Some of the early signs of problem drinking are `tolerance’ (increasing level of alcohol is needed to achieve the same effect or same amount of alcohol gives decreasing effect), drinking more alcohol for longer periods, presence of withdrawal symptoms, spending a great deal of time and effort to obtain alcohol, persistent desire and unsuccessful attempts to curb abuse, avoiding important social, occupational, or recreational events because of alcohol use, and continued use of alcohol despite exacerbation of health problems. People who abuse alcohol tend to develop chronic fatigue, poor nutritional status, poor appetite, sleep disturbance, fits, and failure to fulfil major obligations at work and home. They may also have interpersonal problems, recurrent legal problems, accidents and suicide attempts. They may use alcohol during work.

Alcohol affects many organs in the body. The brunt of the damage is however borne by the brain, liver, heart and gastro-intestinal system. It causes an array of illnesses related to these organs, often requiring help from different specialists simultaneously. When alcohol is withdrawn, it results in a period of hyper-excitability, the severity and duration of which varies from person to person.


During the initial stages of treatment for alcoholism, your doctors are generally controlling your withdrawal symptoms and taking care of the medical damages to your body. This stage is difficult and has high risk. The long-term treatment for alcoholism starts after the initial stage is successfully completed. This stage is prolonged and lasts about a year. Most alcoholics are treated as outpatients during this phase. Many strategies of treatment have to be evaluated before the most suitable strategy is identified for the individual’s requirements. During this stage, success of treatment often depends on the extent of support from your family to assist your doctor in maintaining your abstinence. A vast majority of alcoholics who relapse after detoxification, start drinking again before six months are over. A lesser number of people relapse during the second six months. Very few, who have been abstinent during the entire year, relapse after the year is over.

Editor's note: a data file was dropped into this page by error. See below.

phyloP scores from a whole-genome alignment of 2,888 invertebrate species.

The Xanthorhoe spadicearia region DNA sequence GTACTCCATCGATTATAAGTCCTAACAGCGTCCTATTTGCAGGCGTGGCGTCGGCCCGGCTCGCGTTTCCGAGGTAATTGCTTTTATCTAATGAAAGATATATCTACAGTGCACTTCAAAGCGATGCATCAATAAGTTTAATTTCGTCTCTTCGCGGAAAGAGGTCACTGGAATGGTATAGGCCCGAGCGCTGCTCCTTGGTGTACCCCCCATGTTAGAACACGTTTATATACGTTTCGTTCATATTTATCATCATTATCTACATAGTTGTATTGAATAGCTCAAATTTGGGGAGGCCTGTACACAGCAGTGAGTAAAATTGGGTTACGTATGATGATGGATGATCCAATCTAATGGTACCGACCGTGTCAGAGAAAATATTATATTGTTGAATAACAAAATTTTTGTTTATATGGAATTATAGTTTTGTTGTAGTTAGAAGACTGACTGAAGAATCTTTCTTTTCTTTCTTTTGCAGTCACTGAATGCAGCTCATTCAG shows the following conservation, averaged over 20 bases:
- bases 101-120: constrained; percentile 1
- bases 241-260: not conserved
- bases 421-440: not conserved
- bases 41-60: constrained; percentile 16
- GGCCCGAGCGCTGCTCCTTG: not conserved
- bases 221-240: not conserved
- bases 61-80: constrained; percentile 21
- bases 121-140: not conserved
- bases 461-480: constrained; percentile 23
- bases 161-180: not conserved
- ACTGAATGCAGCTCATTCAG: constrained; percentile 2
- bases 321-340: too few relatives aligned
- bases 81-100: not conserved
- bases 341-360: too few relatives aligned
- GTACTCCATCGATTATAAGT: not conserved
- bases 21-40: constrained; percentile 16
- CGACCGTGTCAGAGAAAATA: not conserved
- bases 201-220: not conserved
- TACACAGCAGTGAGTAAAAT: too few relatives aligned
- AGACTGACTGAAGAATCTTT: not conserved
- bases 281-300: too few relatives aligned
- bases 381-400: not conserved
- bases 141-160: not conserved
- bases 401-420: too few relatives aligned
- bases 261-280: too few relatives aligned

Disulfuram is a medicine, which is sometimes used to help stop your drinking. This medicine is used in the treatment of some people, whom your doctor finds fit for the purpose. However, there are certain precautions to be taken when you are taking Disulfuram.

  • Avoid taking syrups or tonics that contain alcohol.

  • If you get a reaction with after-shave lotions or colognes do not use them.

  • Before taking any food or drink, check whether it contains alcohol.

If you take alcohol while on Disulfuram, you will develop distressing symptoms such as flushing, sweating, breathlessness, headache, nausea and vomiting. These reactions will make the idea of drinking averse to you, but also produce a drop in your blood pressure. Therefore you are strongly advised to:

  • Totally abstain from drinking.

  • Do not stop Disulfuram and drink, since the reaction occurs even 5 days after you stop Disulfuram.

  • Report to the nearest hospital immediately, if you develop any reaction.